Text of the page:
Government has been reiterating that WhatsApp has to comply with Indian laws to carry on its India operations
New Delhi: The Supreme Court on Monday sought the response of WhatsApp and the government on a plea alleging that the social media giant has not complied with the provision of appointing a grievance officer and other laws of India.
This comes at a time when the Facebook-owned messaging service and the government are at loggerheads over compliance with Indian laws and the mechanism to ensure traceability of fake messages.
A bench of Justices R.F. Nariman and Indu Malhotra sought a response from WhatsApp, the law and justice ministry, finance ministry and information technology (IT) ministry within four weeks. The apex court was hearing a plea filed by the Centre for Accountability and Systemic Change seeking to restrain the social media giant from proceeding with its payment systems unless it fully complies with provisions of the Reserve Bank of India (RBI).
Companies such as Facebook and Google have appointed grievance officers for users in India, while WhatsApp had not, the petition contended.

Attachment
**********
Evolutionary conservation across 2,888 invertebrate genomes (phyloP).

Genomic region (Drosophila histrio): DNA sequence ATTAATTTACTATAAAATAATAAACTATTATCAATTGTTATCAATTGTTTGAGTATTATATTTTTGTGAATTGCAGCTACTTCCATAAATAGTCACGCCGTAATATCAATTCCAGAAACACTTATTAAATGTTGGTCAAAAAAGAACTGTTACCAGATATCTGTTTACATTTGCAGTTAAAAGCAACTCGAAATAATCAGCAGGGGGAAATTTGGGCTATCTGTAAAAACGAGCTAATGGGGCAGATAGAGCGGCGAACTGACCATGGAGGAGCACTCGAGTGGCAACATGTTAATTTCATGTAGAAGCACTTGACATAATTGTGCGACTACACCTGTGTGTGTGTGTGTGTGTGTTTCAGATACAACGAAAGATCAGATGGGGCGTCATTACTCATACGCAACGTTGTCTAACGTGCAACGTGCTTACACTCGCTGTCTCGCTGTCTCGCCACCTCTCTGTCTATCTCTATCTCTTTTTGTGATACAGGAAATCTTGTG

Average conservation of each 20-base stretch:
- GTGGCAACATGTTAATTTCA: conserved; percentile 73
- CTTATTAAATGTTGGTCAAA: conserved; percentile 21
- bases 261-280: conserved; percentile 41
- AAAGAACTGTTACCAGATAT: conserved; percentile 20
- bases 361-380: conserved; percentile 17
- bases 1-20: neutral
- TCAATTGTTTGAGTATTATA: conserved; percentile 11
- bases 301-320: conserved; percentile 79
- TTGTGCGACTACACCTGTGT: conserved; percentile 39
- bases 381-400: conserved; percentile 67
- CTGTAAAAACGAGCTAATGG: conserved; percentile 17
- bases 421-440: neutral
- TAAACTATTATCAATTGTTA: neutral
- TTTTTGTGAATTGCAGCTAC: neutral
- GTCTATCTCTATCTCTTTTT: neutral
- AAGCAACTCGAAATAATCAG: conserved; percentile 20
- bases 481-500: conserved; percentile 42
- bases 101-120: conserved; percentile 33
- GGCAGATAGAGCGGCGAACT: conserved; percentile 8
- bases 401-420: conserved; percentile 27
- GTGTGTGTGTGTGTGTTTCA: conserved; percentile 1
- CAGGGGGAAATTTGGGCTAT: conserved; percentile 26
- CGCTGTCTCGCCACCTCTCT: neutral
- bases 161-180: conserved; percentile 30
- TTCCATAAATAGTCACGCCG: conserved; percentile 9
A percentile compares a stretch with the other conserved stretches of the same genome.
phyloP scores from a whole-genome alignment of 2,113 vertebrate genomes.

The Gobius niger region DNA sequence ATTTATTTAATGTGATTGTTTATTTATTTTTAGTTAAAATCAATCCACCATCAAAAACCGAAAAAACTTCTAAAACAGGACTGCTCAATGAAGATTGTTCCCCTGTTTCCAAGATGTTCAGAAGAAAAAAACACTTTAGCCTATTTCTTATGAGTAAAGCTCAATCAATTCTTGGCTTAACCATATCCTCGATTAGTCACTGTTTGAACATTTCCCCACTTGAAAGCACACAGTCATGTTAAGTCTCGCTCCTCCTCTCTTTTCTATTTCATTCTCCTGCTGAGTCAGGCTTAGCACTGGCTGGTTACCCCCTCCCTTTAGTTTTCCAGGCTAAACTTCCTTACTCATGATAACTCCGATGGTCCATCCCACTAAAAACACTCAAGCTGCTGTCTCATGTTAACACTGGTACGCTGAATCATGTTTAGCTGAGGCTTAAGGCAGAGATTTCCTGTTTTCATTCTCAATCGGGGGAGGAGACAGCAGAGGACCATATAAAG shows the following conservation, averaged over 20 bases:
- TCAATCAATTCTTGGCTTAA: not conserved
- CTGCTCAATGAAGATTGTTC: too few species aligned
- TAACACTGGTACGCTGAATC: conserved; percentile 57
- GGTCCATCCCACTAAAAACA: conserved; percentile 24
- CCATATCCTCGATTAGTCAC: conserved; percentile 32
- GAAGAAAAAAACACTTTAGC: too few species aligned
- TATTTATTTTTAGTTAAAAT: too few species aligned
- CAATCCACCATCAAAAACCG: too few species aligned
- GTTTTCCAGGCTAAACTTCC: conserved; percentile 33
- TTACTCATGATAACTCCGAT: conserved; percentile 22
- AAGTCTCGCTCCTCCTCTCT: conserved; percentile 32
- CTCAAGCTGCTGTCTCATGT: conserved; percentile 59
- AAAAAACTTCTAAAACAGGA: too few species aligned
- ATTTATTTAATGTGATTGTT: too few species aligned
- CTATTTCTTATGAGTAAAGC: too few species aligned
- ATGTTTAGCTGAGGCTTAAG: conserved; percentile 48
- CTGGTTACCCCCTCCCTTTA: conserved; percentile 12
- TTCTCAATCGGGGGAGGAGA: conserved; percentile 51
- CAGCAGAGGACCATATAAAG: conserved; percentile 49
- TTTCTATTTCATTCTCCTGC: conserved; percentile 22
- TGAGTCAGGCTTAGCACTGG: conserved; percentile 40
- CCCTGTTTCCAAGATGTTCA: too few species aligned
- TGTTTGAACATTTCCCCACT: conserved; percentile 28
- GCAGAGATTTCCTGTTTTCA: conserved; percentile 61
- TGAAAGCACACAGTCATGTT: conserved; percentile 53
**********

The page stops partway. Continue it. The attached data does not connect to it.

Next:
WhatsApp must be directed to comply with Indian laws and appoint an officer who shall address grievances of the consumers and coordinate with investigating agencies, to make it accountable, the petition added.
The petition contended that WhatsApp is a foreign company with no office or servers in India and to run payments service here it is obligated to have its office and payments in India.
Over the last few weeks, the government has been reiterating that WhatsApp has to comply with Indian laws to carry on its operations in India and to launch new services such as WhatsApp Payments.
Last week, IT minister Ravi Shankar Prasad urged WhatsApp chief executive officer Chris Daniels to devise ways to trace the origin of fake messages, set up a local corporate entity and appoint a grievance officer to address complaints to curb the spread of deadly rumours.
In response to the government’s demand, WhatsApp said that building traceability would undermine end-to-end encryption and the private nature of WhatsApp, creating the potential for serious misuse. “WhatsApp will not weaken the privacy protections we provide," said a WhatsApp spokesperson.
According to a senior IT ministry official, the government wants WhatsApp to establish a grievance cell, and an Indian corporate entity, which will be subject to Indian laws, within a defined time frame.
Last month, the IT ministry raised concerns about the rollout of WhatsApp Payments in India and sought clarity on whether the new UPI-based service conforms to RBI’s security and privacy rules. Prasad had also asked WhatsApp to comply with RBI’s norms during his meeting with Daniels last week.
Queries sent to WhatsApp remained unanswered till press time.